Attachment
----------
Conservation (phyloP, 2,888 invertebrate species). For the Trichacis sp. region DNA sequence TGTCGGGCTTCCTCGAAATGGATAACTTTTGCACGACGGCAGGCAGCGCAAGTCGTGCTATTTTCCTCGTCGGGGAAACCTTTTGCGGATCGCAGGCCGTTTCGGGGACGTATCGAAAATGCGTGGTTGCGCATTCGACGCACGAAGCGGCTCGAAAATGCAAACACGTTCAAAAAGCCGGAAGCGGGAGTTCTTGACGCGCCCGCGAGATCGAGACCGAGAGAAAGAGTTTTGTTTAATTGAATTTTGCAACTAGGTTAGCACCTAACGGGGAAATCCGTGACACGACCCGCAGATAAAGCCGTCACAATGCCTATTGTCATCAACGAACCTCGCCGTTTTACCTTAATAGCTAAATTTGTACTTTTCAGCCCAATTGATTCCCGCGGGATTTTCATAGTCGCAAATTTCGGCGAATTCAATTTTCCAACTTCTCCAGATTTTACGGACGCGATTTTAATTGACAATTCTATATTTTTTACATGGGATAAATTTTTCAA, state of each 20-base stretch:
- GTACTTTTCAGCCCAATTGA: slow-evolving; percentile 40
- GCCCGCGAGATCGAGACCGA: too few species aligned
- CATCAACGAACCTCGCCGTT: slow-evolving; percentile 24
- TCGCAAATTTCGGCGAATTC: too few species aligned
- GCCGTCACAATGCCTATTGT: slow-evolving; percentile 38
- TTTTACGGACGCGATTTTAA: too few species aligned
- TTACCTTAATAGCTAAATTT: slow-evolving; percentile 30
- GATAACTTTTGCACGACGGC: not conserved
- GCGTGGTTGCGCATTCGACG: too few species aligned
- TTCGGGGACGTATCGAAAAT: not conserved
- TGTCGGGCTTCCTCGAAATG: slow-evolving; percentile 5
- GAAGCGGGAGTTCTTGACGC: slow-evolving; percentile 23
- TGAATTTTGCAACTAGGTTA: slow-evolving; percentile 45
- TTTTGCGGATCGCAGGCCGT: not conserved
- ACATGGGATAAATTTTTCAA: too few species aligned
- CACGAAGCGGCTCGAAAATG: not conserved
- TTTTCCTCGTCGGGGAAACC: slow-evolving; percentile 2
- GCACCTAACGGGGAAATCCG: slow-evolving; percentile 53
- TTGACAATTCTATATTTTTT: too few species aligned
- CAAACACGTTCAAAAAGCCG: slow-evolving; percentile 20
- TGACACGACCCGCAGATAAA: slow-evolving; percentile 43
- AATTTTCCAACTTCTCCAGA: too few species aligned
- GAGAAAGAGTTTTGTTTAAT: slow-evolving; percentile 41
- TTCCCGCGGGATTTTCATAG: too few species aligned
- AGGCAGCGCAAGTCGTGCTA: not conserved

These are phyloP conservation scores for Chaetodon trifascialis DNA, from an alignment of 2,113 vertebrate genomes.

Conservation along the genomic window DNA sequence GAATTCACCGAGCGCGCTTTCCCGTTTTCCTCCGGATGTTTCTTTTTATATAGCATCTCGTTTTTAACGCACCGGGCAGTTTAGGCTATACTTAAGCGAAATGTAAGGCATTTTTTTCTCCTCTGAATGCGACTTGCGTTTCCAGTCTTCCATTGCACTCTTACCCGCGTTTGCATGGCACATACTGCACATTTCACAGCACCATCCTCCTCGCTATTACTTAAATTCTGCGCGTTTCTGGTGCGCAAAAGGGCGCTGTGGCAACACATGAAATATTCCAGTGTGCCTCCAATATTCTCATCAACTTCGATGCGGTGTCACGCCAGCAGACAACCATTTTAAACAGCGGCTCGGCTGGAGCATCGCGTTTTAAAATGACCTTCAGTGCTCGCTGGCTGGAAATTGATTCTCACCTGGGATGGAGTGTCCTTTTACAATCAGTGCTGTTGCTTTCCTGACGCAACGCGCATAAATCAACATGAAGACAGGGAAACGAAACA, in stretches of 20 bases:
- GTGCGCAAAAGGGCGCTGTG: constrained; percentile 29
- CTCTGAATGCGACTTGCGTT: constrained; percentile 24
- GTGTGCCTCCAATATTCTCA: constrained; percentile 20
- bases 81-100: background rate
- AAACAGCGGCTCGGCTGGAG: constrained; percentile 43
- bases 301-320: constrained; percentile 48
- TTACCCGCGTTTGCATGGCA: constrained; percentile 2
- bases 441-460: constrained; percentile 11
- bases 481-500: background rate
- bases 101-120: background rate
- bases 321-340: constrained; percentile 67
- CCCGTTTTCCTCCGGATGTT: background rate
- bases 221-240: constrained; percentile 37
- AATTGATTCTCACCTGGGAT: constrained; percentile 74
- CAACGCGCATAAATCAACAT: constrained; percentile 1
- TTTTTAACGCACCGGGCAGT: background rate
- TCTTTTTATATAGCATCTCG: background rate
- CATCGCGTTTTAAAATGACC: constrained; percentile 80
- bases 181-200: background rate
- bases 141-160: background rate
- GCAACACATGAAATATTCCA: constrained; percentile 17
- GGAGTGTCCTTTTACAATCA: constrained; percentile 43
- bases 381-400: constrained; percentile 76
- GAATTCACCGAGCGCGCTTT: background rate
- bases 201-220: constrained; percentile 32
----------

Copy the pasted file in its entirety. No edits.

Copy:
Conservation (phyloP, 2,888 invertebrate species). For the Trichacis sp. region DNA sequence TGTCGGGCTTCCTCGAAATGGATAACTTTTGCACGACGGCAGGCAGCGCAAGTCGTGCTATTTTCCTCGTCGGGGAAACCTTTTGCGGATCGCAGGCCGTTTCGGGGACGTATCGAAAATGCGTGGTTGCGCATTCGACGCACGAAGCGGCTCGAAAATGCAAACACGTTCAAAAAGCCGGAAGCGGGAGTTCTTGACGCGCCCGCGAGATCGAGACCGAGAGAAAGAGTTTTGTTTAATTGAATTTTGCAACTAGGTTAGCACCTAACGGGGAAATCCGTGACACGACCCGCAGATAAAGCCGTCACAATGCCTATTGTCATCAACGAACCTCGCCGTTTTACCTTAATAGCTAAATTTGTACTTTTCAGCCCAATTGATTCCCGCGGGATTTTCATAGTCGCAAATTTCGGCGAATTCAATTTTCCAACTTCTCCAGATTTTACGGACGCGATTTTAATTGACAATTCTATATTTTTTACATGGGATAAATTTTTCAA, state of each 20-base stretch:
- GTACTTTTCAGCCCAATTGA: slow-evolving; percentile 40
- GCCCGCGAGATCGAGACCGA: too few species aligned
- CATCAACGAACCTCGCCGTT: slow-evolving; percentile 24
- TCGCAAATTTCGGCGAATTC: too few species aligned
- GCCGTCACAATGCCTATTGT: slow-evolving; percentile 38
- TTTTACGGACGCGATTTTAA: too few species aligned
- TTACCTTAATAGCTAAATTT: slow-evolving; percentile 30
- GATAACTTTTGCACGACGGC: not conserved
- GCGTGGTTGCGCATTCGACG: too few species aligned
- TTCGGGGACGTATCGAAAAT: not conserved
- TGTCGGGCTTCCTCGAAATG: slow-evolving; percentile 5
- GAAGCGGGAGTTCTTGACGC: slow-evolving; percentile 23
- TGAATTTTGCAACTAGGTTA: slow-evolving; percentile 45
- TTTTGCGGATCGCAGGCCGT: not conserved
- ACATGGGATAAATTTTTCAA: too few species aligned
- CACGAAGCGGCTCGAAAATG: not conserved
- TTTTCCTCGTCGGGGAAACC: slow-evolving; percentile 2
- GCACCTAACGGGGAAATCCG: slow-evolving; percentile 53
- TTGACAATTCTATATTTTTT: too few species aligned
- CAAACACGTTCAAAAAGCCG: slow-evolving; percentile 20
- TGACACGACCCGCAGATAAA: slow-evolving; percentile 43
- AATTTTCCAACTTCTCCAGA: too few species aligned
- GAGAAAGAGTTTTGTTTAAT: slow-evolving; percentile 41
- TTCCCGCGGGATTTTCATAG: too few species aligned
- AGGCAGCGCAAGTCGTGCTA: not conserved

These are phyloP conservation scores for Chaetodon trifascialis DNA, from an alignment of 2,113 vertebrate genomes.

Conservation along the genomic window DNA sequence GAATTCACCGAGCGCGCTTTCCCGTTTTCCTCCGGATGTTTCTTTTTATATAGCATCTCGTTTTTAACGCACCGGGCAGTTTAGGCTATACTTAAGCGAAATGTAAGGCATTTTTTTCTCCTCTGAATGCGACTTGCGTTTCCAGTCTTCCATTGCACTCTTACCCGCGTTTGCATGGCACATACTGCACATTTCACAGCACCATCCTCCTCGCTATTACTTAAATTCTGCGCGTTTCTGGTGCGCAAAAGGGCGCTGTGGCAACACATGAAATATTCCAGTGTGCCTCCAATATTCTCATCAACTTCGATGCGGTGTCACGCCAGCAGACAACCATTTTAAACAGCGGCTCGGCTGGAGCATCGCGTTTTAAAATGACCTTCAGTGCTCGCTGGCTGGAAATTGATTCTCACCTGGGATGGAGTGTCCTTTTACAATCAGTGCTGTTGCTTTCCTGACGCAACGCGCATAAATCAACATGAAGACAGGGAAACGAAACA, in stretches of 20 bases:
- GTGCGCAAAAGGGCGCTGTG: constrained; percentile 29
- CTCTGAATGCGACTTGCGTT: constrained; percentile 24
- GTGTGCCTCCAATATTCTCA: constrained; percentile 20
- bases 81-100: background rate
- AAACAGCGGCTCGGCTGGAG: constrained; percentile 43
- bases 301-320: constrained; percentile 48
- TTACCCGCGTTTGCATGGCA: constrained; percentile 2
- bases 441-460: constrained; percentile 11
- bases 481-500: background rate
- bases 101-120: background rate
- bases 321-340: constrained; percentile 67
- CCCGTTTTCCTCCGGATGTT: background rate
- bases 221-240: constrained; percentile 37
- AATTGATTCTCACCTGGGAT: constrained; percentile 74
- CAACGCGCATAAATCAACAT: constrained; percentile 1
- TTTTTAACGCACCGGGCAGT: background rate
- TCTTTTTATATAGCATCTCG: background rate
- CATCGCGTTTTAAAATGACC: constrained; percentile 80
- bases 181-200: background rate
- bases 141-160: background rate
- GCAACACATGAAATATTCCA: constrained; percentile 17
- GGAGTGTCCTTTTACAATCA: constrained; percentile 43
- bases 381-400: constrained; percentile 76
- GAATTCACCGAGCGCGCTTT: background rate
- bases 201-220: constrained; percentile 32